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Managing Congestive Heart Failure with the Flu

older woman coughing

What can seasonal influenza mean for individuals with preexisting health concerns like congestive heart failure (CHF)? While everyone is susceptible to the influenza virus, vaccinated or not, those with comorbidities are more likely to suffer from exacerbated flu symptoms—developing serious complications. In light of the pandemic and the similar respiratory aggravations that could occur from contracting either COVID-19 or influenza (flu), if you or a loved one suffers from CHF, preparing for the 2020-2021 flu season should be a high priority. In addition to receiving the flu vaccination, learning ways to manage your comorbidity with the flu can help you be prepared in case of contraction. In this article, we’ll briefly discuss the relationship between congestive heart failure and influenza as well as offer strategies on how to manage CHF with the flu.

Flu & People With Congestive Heart Failure

For many adults, the flu is an unpleasant illness with a likely full recovery in less than two weeks. However, individuals with compromised immune systems, congestive heart failure, and other comorbidities face different risks. It’s easy to overlook the relationship between the flu and CHF. As a respiratory illness, the influenza virus can wreak havoc on the lungs, nasal passage, sinuses, etc.—systems that are usually already compromised by CHF. Together, these respiratory complications make it much more difficult for someone with heart failure to breathe fully and easily, stumping the recovery process and increasing the likelihood of risks.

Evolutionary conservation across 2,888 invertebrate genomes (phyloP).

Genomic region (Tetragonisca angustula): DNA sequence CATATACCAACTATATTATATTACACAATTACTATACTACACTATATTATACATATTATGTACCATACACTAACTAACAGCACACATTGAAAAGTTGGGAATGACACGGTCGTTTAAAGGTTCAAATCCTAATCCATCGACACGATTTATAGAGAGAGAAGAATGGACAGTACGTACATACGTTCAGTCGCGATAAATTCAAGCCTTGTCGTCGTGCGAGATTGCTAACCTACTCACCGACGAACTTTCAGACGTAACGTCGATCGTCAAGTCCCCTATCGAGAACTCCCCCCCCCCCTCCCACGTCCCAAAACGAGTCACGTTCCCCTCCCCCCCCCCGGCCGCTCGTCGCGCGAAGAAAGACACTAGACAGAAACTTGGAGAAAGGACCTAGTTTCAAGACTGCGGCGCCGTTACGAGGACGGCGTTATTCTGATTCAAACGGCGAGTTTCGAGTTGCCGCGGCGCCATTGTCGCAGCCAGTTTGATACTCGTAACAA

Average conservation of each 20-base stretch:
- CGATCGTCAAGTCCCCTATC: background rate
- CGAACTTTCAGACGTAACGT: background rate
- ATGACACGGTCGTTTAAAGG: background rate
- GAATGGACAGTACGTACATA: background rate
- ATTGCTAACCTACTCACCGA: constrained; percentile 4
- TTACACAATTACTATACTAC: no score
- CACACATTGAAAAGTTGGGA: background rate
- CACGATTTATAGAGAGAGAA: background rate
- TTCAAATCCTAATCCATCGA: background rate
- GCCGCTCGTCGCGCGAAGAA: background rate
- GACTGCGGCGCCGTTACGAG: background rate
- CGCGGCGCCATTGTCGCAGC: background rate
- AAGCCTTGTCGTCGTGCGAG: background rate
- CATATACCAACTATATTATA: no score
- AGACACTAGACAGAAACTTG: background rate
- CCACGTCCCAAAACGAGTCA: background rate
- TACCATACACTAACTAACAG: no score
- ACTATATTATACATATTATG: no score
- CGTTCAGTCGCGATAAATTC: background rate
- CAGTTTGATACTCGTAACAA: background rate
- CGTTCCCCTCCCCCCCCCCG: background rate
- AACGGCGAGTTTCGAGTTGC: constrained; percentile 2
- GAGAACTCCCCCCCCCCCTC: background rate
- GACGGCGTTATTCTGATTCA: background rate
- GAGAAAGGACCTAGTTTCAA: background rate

That being said, it’s important to note that having a heart condition—like CHF—won’t necessarily increase your risk of contracting the flu. It can, however, increase the risk of dangerous complications. For individuals with congestive heart failure, contraction of the influenza virus can elevate exacerbations of the comorbidity and, in some scenarios, can be deadly. Research has also shown that for individuals with heart complications and the flu, the risk of heart attack is six times higher following the seven days after a confirmed diagnosis of the flu. While these statistics vary for those with heart failure and the exact risks of contracting the flu aren’t clear for those with CHF, the likelihood of developing symptomatic exacerbations is still a warranted concern. 

How to Manage CHF With the Flu

So, how can someone with CHF manage their condition with the flu? It starts by taking the proper precautions. Social distancing is still being enforced in many public settings, helping minimize the chance of spreading contagious respiratory droplets that could carry either COVID-19, influenza virus, or both. In addition to paying extra care to these public regulations, people with CHF should also thoroughly follow hygiene practices—washing their hands with soapy water for at least 20 seconds and disinfecting high-traffic surfaces in the home. The Centers for Disease Control and Prevention (CDC) is also encouraging everyone this 2020-2021 flu season, especially those with heart complications, to receive the flu vaccination. This vaccine is engineered to protect against the flu and its potentially serious complications.